The Buried Oxide of Silicon on Insulator Materials
The buried oxide of silicon on insulator (SOI) wafers plays an important role in the operation of electronic devices made on such materials. The presence of defects in the buried oxide can seriously degrade the performance of a circuit. This thesis presents results from electrical and structural investigations of buried oxides in bonded SOI (BSOI) wafers and in separation by implanted oxygen (SIMOX) wafers.
Direct evidence for large amounts of hydrogen at all solid-solid interfaces in BSOI wafers is presented. The amount of hydrogen depends on the cleaning procedure used prior to wafer bonding and it correlates with structural and electrical defects in the buried oxide of the final SOI wafer.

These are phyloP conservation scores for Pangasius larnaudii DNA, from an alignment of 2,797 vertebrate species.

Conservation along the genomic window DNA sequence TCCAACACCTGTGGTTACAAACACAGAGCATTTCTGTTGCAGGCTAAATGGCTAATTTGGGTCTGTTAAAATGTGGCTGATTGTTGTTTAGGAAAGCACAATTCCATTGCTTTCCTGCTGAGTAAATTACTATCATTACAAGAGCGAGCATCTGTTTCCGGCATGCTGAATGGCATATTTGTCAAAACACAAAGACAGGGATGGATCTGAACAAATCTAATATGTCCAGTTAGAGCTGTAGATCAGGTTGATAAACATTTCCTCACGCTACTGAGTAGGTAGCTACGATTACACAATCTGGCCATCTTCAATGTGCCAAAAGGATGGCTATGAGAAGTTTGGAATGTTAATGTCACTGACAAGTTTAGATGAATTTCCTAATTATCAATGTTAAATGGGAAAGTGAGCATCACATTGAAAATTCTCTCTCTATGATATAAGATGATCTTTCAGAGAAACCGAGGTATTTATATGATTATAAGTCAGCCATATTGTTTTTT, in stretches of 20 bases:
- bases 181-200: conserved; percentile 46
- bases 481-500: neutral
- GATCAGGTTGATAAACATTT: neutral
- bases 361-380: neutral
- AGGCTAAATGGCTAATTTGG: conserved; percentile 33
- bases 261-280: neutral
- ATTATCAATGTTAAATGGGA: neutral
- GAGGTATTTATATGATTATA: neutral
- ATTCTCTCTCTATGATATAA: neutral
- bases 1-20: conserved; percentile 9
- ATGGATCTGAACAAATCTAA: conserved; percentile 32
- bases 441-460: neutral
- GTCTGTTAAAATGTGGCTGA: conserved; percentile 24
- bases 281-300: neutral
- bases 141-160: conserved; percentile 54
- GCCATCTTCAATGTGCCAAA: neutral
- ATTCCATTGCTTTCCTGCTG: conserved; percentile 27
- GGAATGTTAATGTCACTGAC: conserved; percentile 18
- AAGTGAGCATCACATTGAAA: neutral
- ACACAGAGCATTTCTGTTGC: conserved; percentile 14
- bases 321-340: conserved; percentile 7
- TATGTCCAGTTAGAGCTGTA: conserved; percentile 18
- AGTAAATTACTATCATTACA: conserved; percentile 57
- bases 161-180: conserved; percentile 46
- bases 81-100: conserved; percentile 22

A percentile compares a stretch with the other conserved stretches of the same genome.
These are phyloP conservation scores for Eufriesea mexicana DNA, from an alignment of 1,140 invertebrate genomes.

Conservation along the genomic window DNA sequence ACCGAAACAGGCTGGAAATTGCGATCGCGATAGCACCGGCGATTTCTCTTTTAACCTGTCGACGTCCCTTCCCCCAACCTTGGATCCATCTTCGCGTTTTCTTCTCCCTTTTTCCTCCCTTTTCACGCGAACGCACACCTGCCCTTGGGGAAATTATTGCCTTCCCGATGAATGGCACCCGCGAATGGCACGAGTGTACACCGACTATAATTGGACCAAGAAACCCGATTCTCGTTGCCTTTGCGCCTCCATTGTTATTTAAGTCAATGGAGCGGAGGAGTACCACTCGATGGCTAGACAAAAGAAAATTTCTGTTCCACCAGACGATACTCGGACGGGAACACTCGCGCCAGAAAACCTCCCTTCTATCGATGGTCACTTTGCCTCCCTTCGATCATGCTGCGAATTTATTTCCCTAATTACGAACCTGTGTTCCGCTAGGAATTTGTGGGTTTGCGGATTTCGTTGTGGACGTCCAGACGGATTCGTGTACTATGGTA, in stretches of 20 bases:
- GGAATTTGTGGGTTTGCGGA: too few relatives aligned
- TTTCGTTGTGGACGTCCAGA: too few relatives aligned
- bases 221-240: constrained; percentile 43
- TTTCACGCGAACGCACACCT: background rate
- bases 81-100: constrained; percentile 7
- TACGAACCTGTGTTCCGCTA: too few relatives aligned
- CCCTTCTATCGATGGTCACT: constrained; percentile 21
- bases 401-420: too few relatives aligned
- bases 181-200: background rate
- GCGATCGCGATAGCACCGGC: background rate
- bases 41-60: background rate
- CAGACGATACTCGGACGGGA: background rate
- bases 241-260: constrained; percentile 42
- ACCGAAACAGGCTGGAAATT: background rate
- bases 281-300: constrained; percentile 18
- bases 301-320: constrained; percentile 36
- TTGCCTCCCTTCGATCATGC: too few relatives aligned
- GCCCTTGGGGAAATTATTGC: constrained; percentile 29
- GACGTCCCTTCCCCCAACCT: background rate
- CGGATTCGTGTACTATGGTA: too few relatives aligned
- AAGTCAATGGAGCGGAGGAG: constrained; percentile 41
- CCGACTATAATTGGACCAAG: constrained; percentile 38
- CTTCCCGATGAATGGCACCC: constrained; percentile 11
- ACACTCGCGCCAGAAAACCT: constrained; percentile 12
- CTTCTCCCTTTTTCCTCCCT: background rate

To enhance the thermal conductivity through BSOI wafers, buried aluminum oxide films can be used as an alternative to the commonly used buried silicon dioxide. The aluminum oxide films have sufficiently good electrical properties, but there are problems with film stress as a result of structural transformations during high temperature processing.
The nature of internal oxidation of the recently developed low dose SIMOX structure was investigated. It is suggested that oxygen saturation in the SOI film plays an important role during growth of the buried oxide.
silicon on insulator